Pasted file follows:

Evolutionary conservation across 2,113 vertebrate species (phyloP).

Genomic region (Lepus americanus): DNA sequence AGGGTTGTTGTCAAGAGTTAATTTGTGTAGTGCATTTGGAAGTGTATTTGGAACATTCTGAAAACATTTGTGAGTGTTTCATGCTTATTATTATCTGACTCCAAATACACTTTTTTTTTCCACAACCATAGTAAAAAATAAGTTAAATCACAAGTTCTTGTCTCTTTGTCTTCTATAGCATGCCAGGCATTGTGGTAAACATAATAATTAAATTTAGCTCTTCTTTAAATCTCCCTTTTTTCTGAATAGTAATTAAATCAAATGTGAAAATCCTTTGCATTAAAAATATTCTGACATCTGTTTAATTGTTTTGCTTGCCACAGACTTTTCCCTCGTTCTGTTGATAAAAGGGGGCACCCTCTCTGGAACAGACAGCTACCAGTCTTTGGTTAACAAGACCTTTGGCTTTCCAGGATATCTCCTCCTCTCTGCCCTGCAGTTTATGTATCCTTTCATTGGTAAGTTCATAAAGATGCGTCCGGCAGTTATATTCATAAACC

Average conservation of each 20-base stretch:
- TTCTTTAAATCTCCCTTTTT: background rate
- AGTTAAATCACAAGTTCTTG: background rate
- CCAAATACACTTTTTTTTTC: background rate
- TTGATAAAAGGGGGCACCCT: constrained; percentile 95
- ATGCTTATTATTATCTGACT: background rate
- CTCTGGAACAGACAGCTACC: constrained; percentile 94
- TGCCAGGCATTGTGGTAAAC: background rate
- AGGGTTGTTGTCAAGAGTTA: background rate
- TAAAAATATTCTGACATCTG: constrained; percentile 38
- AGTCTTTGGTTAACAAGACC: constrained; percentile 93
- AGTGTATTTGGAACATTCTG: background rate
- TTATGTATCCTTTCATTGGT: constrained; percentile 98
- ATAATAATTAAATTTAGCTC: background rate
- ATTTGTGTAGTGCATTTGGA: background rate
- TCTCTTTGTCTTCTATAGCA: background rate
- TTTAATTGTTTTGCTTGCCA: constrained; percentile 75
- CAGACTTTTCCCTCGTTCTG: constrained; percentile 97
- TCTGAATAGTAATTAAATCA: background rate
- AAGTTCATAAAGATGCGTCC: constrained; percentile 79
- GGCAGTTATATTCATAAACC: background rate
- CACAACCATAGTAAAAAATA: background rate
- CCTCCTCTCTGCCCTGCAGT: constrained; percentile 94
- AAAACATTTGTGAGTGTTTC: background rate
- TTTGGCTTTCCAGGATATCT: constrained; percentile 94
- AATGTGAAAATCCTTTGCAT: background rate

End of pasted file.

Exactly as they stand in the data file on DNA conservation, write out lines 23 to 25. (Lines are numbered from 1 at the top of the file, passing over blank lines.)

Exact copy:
- GGCAGTTATATTCATAAACC: background rate
- CACAACCATAGTAAAAAATA: background rate
- CCTCCTCTCTGCCCTGCAGT: constrained; percentile 94